these dots and words are meant to keep the wordpress ads away from my post :-)
The perspective in this photograph feels like a metaphor. It feels like it’s full of metaphors, actually, just like the asparagus was. Words don’t form for me about it, though. If I try putting it into words, I get lost. Not finding words is something new. Or maybe it’s something old that I’m finally accepting?
Painting lets me share without words, whether I’m viewing them or making them. When I visit van Gogh’s paintings I get as close as the staff will allow (that’s much closer than most “polite” museum-goers usually get). First, I stand back at the regular viewing position. I take in the whole picture; the shapes and layout, the lights and darks, the feelings it brings up in me. Then, I get in close:
I look as close as I can so I can see the brush strokes. (I’ve seen his fingerprints, too!)Looking very, very closely is what I do. Aware of the larger picture, I get in close and take it apart. I see the pieces. The whole picture is still there and doesn’t exist without all of the close-in parts; the close-in parts are usually luscious and meaty even when the overall picture is delicate or light.
Writing, even just this train-of-thought casual stuff, maybe especially this stuff, feeds my soul (if I believed in souls). Considering and discussing ideas also nourishes me. I love words. I love dancing with them — “nourish” isn’t quite right back there — and appreciating them. But, while I enjoy writing, the movement of ideas or thoughts or concepts from inside my brain out into the world in a verbal way isn’t comfortable or satisfying for me. Writing allows me time to consider my thoughts before getting the words out. And then there’s the fact that my inner-world has many places with no words; that’s why I paint.
Lately, instead of considering painting a luxury I can’t afford, both in terms of finances and time, I’ve realized I can’t fight it anymore. I need to get it out. Nothing has really changed in my life, except that, in some respects, everything has.
Since the 1990s, a significant part of my social life has lived online. I started “It’s all about me! (the column)” in 1997 before we called websites of online essays “blogs.” I spent a great deal of time in AOL chat rooms and in the usenet newsgroups misc.writing and alt.music.soulcoughing. Several of the relationships I formed back in the late 90s, including the one with my ex-husband, have continued all these years. The relationship I have with my online-only friends are real; that’s why I don’t call offline life “real life” when I’m talking about online and offline.
A couple weeks ago, I began changing how I use social media. I’m cutting back on it. I’m not the only one, I know, who has found it a time suck. It’s a common refrain, “I’ve been Facebooking/tweeting/Instagramming way too much! I need to cut back!” I made one significant change and I’m now considering other steps to find more balance in my life.
What I can’t figure out is how to cut out Facebook. On the one hand, I’d love to simply delete. I know a few people who don’t use Facebook and they seem to be fully functioning members of society. So, why can’t I pull the trigger?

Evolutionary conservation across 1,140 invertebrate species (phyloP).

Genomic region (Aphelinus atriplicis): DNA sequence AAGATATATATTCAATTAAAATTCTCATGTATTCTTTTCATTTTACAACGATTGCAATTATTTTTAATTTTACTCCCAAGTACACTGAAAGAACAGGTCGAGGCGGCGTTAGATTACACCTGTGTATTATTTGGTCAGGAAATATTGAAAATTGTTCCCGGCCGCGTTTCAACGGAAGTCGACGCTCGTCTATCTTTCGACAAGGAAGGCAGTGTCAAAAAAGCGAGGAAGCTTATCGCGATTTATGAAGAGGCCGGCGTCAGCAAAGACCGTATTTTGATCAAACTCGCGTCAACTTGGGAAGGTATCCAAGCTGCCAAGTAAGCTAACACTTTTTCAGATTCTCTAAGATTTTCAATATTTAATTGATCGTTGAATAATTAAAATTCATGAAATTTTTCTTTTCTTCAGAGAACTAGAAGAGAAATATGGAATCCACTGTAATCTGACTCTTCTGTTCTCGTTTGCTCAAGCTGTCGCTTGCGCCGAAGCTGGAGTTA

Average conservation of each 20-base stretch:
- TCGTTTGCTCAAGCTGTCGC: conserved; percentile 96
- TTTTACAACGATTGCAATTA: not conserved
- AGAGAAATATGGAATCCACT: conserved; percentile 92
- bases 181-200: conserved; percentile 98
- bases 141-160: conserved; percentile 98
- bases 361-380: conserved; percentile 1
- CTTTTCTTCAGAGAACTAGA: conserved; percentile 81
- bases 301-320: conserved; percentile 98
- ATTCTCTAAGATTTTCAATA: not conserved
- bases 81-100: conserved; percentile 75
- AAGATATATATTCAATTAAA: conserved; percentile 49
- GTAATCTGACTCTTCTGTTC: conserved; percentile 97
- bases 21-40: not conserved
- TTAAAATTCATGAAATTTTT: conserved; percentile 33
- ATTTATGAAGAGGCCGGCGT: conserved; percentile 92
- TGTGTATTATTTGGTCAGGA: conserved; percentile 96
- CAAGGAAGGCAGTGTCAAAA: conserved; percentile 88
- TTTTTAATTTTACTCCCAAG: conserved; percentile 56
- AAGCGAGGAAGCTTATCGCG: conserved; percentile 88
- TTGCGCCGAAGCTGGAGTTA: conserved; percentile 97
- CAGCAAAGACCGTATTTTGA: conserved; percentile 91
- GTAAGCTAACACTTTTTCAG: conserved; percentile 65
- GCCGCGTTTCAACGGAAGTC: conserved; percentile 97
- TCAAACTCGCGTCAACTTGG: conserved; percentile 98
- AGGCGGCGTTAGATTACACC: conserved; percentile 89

Honestly, I resent the fact that I feel my professional and personal life depend so much on Facebook that I would be affected negatively if I quit. What kind of world is it that a corporate product has that kind of power over me?
If I were to quit Facebook, I would miss my friends. I know that. I would miss the ease with which I can catch up with people all around the country, even around the world. I would miss the easy way I can stay semi-informed about pop culture, including politics. But, that’s part of why I don’t like it. It’s so easy. It’s seductively easy. Is it like Fight Club?
Tyler Durden: We’re consumers. We are by-products of a lifestyle obsession. Murder, crime, poverty, these things don’t concern me. What concerns me are celebrity magazines, television with 500 channels, some guy’s name on my underwear. Rogaine, Viagra, Olestra.
Narrator: Martha Stewart.
Tyler Durden: Fuck Martha Stewart. Martha’s polishing the brass on the Titanic. It’s all going down, man. So fuck off with your sofa units and Strinne green stripe patterns.
Is it leading us to Bladerunner? Are we becoming replicants?
Am I quoting and referencing mass media movies try and process my philosophical considerations? (Yes.)
What is keeping me beholden to Facebook? I want people to read my newspaper column. That’s one thing. It’s a neat place to share that link once a month.
Then there are the real friendships, both close and casual. When I considered deleting a month or two ago, Facebook friends reminded me they enjoy my updates about my personal life. I don’t mean to sound self-important, but it matters to me that people would miss me. That’s what kept me from deleting then.
But, ugh, I don’t like Facebook. I really don’t like it. I don’t like how it feels so necessary! I’ve seen many people do very good things with it as an organizing tool. I believe it can be used as a force of good. But, ultimately, it’s a corporate product and more than one billion people use Facebook every day. How can that kind of dependence on a single corporate product be good?
Obviously, I’m not deleting Facebook yet (though I’m sorely tempted to do it right now!). And, of course, I’ll share a link to this blog post on Facebook. (Ugh!)
Here I am using a corporate product (WordPress) to make a post on social media (my website/blog). It feels a little different, though. I remember when I first started in 1997 and I used some html and an Internet connection to write my “columns.” I used Earthlink and then AOL to get online. I don’t remember what I used to write the text and code, but it certainly wasn’t something I felt was necessary to have a fully functional adult social/political life.
I’m going to shut my computer and go watch a puppet show. Then I think I’ll do some painting. Whether or not I share about it all on Facebook later, we’ll have to wait and see.